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Journal of Advanced Transportation
Volume 2018, Article ID 8363064, 10 pages
https://doi.org/10.1155/2018/8363064
Research Article

Predicting Operating Speeds at Urban Multilane Roundabouts in Abu Dhabi, United Arab Emirates

Department of Civil Engineering, Abu Dhabi University, P.O. Box 59911, Abu Dhabi, UAE

Correspondence should be addressed to Essam Dabbour; moc.liamtoh@ruobbade

Received 3 December 2017; Revised 30 March 2018; Accepted 30 April 2018; Published 30 May 2018

Academic Editor: Richard S. Tay

Copyright © 2018 Mohammad Almoarawi and Essam Dabbour. This is an open access article distributed under the Creative Commons Attribution License, which permits unrestricted use, distribution, and reproduction in any medium, provided the original work is properly cited.

Abstract

There are more than 460 multilane roundabouts located in Abu Dhabi, the capital city of the United Arab Emirates, and its surrounding areas. Most of those roundabouts have three entry/circulatory/exit lanes with large radii, which resulted in the majority of drivers exceeding the speed limits for those roundabouts. Those excessive operating speeds, along with lack of drivers’ awareness of the proper rules of driving at roundabouts, have resulted in increased collision frequencies at Abu Dhabi roundabouts. In this paper, operating speeds were measured at 12 roundabouts in Abu Dhabi and those collected speed observations were used to calibrate regression models to predict the 85th percentile operating speeds at roundabouts in Abu Dhabi. Predicting operating speed at a roundabout, during its design stage, is necessary to ensure that the expected operating speed and capacity will meet the design expectations. Three models were calibrated to predict the entry, circulating, and exit speeds, respectively. The calibrated models were validated with data not used in calibration and they were found to be stable and robust. The findings of this research study will help engineers when designing new roundabouts in Abu Dhabi or other cities with similar characteristics. This research study also provides a methodological framework for other researchers when conducting similar speed studies for roundabouts in other cities or metropolitan areas around the world.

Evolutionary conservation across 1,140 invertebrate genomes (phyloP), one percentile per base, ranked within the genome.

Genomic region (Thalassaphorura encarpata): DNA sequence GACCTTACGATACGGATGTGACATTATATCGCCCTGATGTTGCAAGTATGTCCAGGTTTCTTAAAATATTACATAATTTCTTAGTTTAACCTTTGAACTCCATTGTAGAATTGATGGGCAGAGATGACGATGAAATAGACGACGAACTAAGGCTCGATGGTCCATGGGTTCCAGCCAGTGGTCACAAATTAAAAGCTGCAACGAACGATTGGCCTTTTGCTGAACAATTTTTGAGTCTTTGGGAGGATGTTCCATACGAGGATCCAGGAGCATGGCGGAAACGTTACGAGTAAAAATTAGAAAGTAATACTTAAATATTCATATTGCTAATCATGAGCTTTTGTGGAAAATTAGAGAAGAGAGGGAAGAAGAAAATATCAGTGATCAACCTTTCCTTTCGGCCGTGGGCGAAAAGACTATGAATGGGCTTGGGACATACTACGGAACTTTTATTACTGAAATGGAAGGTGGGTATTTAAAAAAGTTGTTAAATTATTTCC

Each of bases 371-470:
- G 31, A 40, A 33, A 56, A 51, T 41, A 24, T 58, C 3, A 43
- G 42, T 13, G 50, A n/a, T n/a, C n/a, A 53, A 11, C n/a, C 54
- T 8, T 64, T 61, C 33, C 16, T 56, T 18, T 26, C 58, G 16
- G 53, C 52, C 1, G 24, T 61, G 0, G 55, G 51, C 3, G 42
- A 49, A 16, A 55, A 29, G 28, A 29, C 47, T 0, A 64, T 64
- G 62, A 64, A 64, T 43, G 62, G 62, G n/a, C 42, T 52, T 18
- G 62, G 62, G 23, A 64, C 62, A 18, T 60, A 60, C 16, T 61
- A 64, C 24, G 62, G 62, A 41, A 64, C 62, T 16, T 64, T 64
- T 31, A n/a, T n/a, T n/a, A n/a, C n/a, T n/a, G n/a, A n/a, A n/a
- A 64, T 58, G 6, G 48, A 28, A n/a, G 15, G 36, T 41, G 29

1. Introduction

Roundabouts are very common in the United Arab Emirates with more than 460 roundabouts located in its capital city Abu Dhabi and its surrounding suburban areas. Most of those roundabouts have three entry/circulatory/exit lanes with large radii and large operating speeds.

Previous research studies found a correlation between operating speeds at roundabouts and the frequency and severity of collisions at those roundabouts [14]. Therefore, predicting the potential operating speed at a roundabout, during its design stage, is vital to ensure that the expected operating speed will meet the design expectations and the safety target for that roundabout. Furthermore, the capacity of a roundabout is highly correlated with critical time headways and follow-up times selected by drivers [59], which are related to the operating speed at the roundabout [2, 1014]. Therefore, predicting the operating speed will also help in estimating the potential capacity of the roundabout being designed and ensure that the capacity meets the design requirements and the expected traffic volume. Predicting the operating speed will also help in estimating emissions [1517]. Finally, precise prediction of the operating speed is also needed for different software applications related to traffic simulation.